The thing is, once they sell it, theycan do whatever they want. There will not really be any accountability  the amount of money.

I know the archdiocese set up acompensation fund for victims of clergy abuse. Do you think that any of that money would go towards that fund?

It’s possible, because they’re gonna take a chunk from the top. And a percentage goes to Most Holy Redeemer, and from that percentage you have to pay the debts that you owe the archdiocese. Your amount of money gets smaller and smaller. If they sell it for $50 million, Most Holy Redeemer could get maybe $10 [million]. I don’t know the ratio. But what happens to the difference?

Once the sale happens, is there a way for the parishioners or for anyone who’s interested tofollow the trail?

Well, no. You cannot even find out how much the archdiocese owns, how much they sell properties for…I don’t think it’s gonna be public knowledge. It may be public how much they sell it for. Is that a true amount? I don’t know. I don’t know if there’s any way unless, you know, they’re forced to open up the books and say they’re allocating all this money you got from here. If you say you’re gonna build housing, how much are you investing in that? If you say you’re gonna support schools, what schools and where?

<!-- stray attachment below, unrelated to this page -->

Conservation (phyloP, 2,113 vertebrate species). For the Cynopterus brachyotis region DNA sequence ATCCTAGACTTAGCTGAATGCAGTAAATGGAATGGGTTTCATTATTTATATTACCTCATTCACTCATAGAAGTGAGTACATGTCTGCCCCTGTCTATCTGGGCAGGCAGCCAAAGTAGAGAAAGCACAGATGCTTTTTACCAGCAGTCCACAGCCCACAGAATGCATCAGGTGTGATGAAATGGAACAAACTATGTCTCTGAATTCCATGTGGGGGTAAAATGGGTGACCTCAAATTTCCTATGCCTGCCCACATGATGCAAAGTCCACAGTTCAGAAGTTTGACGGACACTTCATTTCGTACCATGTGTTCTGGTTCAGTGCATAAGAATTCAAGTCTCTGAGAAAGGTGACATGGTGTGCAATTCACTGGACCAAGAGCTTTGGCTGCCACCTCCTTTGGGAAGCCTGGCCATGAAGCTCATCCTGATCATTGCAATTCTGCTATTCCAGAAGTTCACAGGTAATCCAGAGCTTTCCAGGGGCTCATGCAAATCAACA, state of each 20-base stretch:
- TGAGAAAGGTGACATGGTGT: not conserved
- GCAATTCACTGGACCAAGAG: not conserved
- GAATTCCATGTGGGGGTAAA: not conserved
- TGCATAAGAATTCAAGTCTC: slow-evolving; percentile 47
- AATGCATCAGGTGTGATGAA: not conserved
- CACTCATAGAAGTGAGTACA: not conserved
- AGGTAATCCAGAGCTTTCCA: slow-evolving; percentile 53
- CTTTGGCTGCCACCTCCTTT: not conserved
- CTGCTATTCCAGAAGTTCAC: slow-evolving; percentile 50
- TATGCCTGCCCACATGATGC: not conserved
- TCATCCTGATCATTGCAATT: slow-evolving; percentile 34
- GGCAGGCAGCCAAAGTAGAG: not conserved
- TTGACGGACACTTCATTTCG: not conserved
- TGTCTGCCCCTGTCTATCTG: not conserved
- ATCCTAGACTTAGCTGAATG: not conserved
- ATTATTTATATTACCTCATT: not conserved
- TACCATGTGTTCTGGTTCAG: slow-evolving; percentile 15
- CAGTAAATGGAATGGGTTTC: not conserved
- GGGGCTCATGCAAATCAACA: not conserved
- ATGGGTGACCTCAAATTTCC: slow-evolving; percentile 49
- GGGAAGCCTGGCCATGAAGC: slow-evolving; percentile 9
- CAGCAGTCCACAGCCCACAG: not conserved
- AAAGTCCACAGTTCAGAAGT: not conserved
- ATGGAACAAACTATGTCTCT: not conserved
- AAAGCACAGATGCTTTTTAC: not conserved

In the past two years or so has this or anything else kind of shaken your Catholic faith at all?

Well, not really. We have all these abuse scandals. I have my faith in God and my belief. I haven’t lost my faith. I still read my scriptures at night… My faith has not really wavered so much. It’s just, I guess, my trust in the actual people.

Is that because of the property stuff, or is it more because of the sex abuse scandals?

It’s a little bit of everything. They are so against same-sex marriage. Or if you’re divorced, you can’t receive [communion]. On the other hand, they come and protect all these things going on so they can protect the institution. You come and confess a hundred times and you continue to do whatever you want. You are pro-life and then you don’t fight against capital punishment and children who are hungry and homeless. If you believe in all life, you cannot really be that selective.